#4 – Golden Retriever
One of the most popular breeds in the US, the golden retriever makes an amazing pet for practically anyone, including senior citizens. These dogs are smart and easy to train. They thrive on pleasing their owners. They're also very loving and affectionate, with no aggressive tendencies. They tend to love everyone they meet, so don't expect any watch-dog capabilities if you choose a goldie. They love kids, and they get along well with other dogs, with cats, and with other animals. Because they were bred as bird dogs, however, I don't recommend allowing them to be around chickens, ducks, or other fowl.
This is the only breed on my list with long hair, but grooming needs aren't excessive. A good daily brushing will usually suffice. Just be sure to comb out the tail and other “feathering” to remove any knots.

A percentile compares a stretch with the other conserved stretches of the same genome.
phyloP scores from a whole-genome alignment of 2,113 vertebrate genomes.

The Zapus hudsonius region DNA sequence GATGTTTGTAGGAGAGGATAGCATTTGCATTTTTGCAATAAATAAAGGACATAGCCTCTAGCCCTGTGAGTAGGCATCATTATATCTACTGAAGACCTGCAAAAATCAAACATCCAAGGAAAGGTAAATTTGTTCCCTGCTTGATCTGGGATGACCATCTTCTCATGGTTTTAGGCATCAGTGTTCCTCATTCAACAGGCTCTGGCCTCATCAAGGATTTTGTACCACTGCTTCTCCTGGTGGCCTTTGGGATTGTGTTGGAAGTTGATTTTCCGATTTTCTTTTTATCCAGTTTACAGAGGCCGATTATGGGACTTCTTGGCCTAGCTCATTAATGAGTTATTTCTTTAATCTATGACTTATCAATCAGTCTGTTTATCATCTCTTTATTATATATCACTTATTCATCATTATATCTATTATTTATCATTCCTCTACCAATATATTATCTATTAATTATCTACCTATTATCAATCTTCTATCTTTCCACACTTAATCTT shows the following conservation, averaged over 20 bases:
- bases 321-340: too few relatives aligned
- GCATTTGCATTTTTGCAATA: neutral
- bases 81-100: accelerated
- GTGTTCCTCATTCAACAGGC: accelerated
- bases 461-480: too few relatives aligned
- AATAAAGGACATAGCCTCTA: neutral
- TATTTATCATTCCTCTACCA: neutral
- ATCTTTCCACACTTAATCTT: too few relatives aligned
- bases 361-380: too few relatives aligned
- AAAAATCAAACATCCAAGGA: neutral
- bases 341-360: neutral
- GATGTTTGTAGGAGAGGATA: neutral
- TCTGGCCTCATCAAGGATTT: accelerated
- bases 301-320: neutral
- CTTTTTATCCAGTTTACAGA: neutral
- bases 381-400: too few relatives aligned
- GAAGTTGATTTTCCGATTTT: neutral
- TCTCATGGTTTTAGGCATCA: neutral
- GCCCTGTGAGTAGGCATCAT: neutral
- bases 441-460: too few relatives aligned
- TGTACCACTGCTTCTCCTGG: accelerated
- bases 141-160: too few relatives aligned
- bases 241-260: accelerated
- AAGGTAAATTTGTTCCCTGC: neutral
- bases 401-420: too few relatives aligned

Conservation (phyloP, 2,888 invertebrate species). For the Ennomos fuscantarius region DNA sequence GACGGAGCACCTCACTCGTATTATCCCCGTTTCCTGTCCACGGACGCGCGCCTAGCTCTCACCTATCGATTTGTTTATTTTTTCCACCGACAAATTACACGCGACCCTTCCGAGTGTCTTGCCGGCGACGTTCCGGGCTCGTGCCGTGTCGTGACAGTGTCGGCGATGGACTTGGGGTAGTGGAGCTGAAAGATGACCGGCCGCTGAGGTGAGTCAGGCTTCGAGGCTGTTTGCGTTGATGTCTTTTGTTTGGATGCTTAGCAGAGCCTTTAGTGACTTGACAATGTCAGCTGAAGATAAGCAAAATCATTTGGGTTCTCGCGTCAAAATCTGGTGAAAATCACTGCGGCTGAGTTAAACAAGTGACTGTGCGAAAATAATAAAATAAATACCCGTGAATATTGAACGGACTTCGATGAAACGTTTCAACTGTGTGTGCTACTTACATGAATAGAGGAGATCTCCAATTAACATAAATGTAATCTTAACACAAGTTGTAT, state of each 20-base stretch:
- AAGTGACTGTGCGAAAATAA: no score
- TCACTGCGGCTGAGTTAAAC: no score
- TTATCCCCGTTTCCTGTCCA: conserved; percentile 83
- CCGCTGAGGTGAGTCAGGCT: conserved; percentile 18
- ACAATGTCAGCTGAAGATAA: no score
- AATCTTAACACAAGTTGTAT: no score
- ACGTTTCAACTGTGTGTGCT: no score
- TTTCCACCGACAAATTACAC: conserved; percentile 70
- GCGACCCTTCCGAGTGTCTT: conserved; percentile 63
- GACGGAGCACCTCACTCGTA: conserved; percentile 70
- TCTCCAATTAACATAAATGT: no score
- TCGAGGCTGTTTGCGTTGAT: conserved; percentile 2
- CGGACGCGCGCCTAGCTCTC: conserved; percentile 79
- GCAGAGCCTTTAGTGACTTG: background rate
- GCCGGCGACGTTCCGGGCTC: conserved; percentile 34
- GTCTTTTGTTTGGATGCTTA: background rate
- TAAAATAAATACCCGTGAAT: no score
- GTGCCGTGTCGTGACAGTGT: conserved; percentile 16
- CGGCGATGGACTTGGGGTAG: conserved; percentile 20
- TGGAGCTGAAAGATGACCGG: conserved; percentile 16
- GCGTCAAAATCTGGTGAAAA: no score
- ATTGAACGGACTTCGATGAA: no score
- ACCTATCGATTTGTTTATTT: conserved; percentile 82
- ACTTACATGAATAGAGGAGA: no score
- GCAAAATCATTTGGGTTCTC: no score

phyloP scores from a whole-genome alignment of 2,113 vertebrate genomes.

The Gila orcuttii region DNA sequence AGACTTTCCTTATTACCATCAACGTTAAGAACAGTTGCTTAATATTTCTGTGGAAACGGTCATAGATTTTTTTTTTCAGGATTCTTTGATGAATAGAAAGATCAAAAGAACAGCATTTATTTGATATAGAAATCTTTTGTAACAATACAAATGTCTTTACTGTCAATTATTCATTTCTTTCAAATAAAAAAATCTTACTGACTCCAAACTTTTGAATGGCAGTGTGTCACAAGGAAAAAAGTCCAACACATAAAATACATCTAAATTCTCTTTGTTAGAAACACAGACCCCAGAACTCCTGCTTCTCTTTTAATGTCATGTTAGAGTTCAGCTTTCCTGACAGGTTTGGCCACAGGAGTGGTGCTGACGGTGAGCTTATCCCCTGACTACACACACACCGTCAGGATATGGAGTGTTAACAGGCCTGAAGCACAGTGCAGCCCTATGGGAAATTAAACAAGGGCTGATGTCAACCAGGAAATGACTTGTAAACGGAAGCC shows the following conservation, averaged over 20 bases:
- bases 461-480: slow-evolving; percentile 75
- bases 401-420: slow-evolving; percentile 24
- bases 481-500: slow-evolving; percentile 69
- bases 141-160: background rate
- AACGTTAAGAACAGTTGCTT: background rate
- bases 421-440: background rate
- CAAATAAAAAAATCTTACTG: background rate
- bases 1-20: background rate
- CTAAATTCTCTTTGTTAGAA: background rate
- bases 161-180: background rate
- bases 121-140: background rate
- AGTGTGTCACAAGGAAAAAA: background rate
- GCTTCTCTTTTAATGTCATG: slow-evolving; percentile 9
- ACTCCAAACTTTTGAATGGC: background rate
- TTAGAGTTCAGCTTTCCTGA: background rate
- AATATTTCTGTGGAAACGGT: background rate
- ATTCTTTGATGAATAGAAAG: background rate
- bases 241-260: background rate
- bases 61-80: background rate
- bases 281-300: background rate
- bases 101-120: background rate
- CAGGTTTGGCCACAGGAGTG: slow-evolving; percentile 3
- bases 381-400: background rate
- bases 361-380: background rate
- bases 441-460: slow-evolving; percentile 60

A few of the golden retrievers we owned occasionally jumped up on us, but because they respond so well to training, teaching them not to jump was easy.
As puppies, goldens can be pretty active. But as they mature, they become more adaptable. If you have a fenced yard, a secure doggie play area, or access to a nearby dog park, the golden retriever might just be your perfect companion.
#3 – Greyhound
When you think of this breed, the first thing that probably comes to mind is dog racing. In a home setting, however, greyhounds are calm and can be downright lazy. They're also sweet and affectionate. This breed rarely shows any aggression towards humans, including strangers. They don't bark much, either.
Some greyhounds tend to have a high prey drive, so if you have small dogs or cats in the house, you need to make sure all the pets get along before allowing them to be together, unsupervised.